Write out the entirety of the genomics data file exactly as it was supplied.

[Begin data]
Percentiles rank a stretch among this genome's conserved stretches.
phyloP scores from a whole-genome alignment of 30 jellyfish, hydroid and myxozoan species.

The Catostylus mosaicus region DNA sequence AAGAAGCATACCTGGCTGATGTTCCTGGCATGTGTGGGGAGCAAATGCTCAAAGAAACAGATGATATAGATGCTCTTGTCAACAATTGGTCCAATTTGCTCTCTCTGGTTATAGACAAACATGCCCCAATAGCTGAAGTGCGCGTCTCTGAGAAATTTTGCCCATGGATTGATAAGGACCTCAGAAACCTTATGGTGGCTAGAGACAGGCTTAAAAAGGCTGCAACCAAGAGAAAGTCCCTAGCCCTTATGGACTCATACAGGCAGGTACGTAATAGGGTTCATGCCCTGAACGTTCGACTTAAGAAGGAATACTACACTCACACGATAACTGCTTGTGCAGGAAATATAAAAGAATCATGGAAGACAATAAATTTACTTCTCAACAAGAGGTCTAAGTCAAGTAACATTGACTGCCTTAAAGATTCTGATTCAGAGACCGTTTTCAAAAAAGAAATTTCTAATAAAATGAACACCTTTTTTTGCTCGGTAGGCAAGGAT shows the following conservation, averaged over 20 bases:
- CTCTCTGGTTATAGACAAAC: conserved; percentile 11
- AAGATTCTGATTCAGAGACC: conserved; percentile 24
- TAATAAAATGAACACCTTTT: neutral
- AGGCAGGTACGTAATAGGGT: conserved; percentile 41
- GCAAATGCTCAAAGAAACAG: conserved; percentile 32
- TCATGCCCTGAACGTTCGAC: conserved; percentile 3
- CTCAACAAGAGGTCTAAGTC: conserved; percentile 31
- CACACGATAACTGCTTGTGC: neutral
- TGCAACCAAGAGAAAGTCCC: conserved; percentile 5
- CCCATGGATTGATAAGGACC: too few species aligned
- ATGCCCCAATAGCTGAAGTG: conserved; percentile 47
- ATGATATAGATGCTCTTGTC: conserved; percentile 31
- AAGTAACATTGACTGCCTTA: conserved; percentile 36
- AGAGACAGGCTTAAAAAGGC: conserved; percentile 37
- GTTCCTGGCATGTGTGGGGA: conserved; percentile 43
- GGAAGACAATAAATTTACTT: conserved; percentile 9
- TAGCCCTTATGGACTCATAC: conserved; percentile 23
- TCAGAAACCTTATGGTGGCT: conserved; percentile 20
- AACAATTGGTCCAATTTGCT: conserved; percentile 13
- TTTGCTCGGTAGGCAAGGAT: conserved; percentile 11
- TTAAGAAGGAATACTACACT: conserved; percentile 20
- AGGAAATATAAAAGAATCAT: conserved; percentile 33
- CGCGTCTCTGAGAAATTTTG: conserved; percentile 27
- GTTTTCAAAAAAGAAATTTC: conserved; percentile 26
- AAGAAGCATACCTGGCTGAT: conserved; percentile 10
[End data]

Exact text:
Percentiles rank a stretch among this genome's conserved stretches.
phyloP scores from a whole-genome alignment of 30 jellyfish, hydroid and myxozoan species.

The Catostylus mosaicus region DNA sequence AAGAAGCATACCTGGCTGATGTTCCTGGCATGTGTGGGGAGCAAATGCTCAAAGAAACAGATGATATAGATGCTCTTGTCAACAATTGGTCCAATTTGCTCTCTCTGGTTATAGACAAACATGCCCCAATAGCTGAAGTGCGCGTCTCTGAGAAATTTTGCCCATGGATTGATAAGGACCTCAGAAACCTTATGGTGGCTAGAGACAGGCTTAAAAAGGCTGCAACCAAGAGAAAGTCCCTAGCCCTTATGGACTCATACAGGCAGGTACGTAATAGGGTTCATGCCCTGAACGTTCGACTTAAGAAGGAATACTACACTCACACGATAACTGCTTGTGCAGGAAATATAAAAGAATCATGGAAGACAATAAATTTACTTCTCAACAAGAGGTCTAAGTCAAGTAACATTGACTGCCTTAAAGATTCTGATTCAGAGACCGTTTTCAAAAAAGAAATTTCTAATAAAATGAACACCTTTTTTTGCTCGGTAGGCAAGGAT shows the following conservation, averaged over 20 bases:
- CTCTCTGGTTATAGACAAAC: conserved; percentile 11
- AAGATTCTGATTCAGAGACC: conserved; percentile 24
- TAATAAAATGAACACCTTTT: neutral
- AGGCAGGTACGTAATAGGGT: conserved; percentile 41
- GCAAATGCTCAAAGAAACAG: conserved; percentile 32
- TCATGCCCTGAACGTTCGAC: conserved; percentile 3
- CTCAACAAGAGGTCTAAGTC: conserved; percentile 31
- CACACGATAACTGCTTGTGC: neutral
- TGCAACCAAGAGAAAGTCCC: conserved; percentile 5
- CCCATGGATTGATAAGGACC: too few species aligned
- ATGCCCCAATAGCTGAAGTG: conserved; percentile 47
- ATGATATAGATGCTCTTGTC: conserved; percentile 31
- AAGTAACATTGACTGCCTTA: conserved; percentile 36
- AGAGACAGGCTTAAAAAGGC: conserved; percentile 37
- GTTCCTGGCATGTGTGGGGA: conserved; percentile 43
- GGAAGACAATAAATTTACTT: conserved; percentile 9
- TAGCCCTTATGGACTCATAC: conserved; percentile 23
- TCAGAAACCTTATGGTGGCT: conserved; percentile 20
- AACAATTGGTCCAATTTGCT: conserved; percentile 13
- TTTGCTCGGTAGGCAAGGAT: conserved; percentile 11
- TTAAGAAGGAATACTACACT: conserved; percentile 20
- AGGAAATATAAAAGAATCAT: conserved; percentile 33
- CGCGTCTCTGAGAAATTTTG: conserved; percentile 27
- GTTTTCAAAAAAGAAATTTC: conserved; percentile 26
- AAGAAGCATACCTGGCTGAT: conserved; percentile 10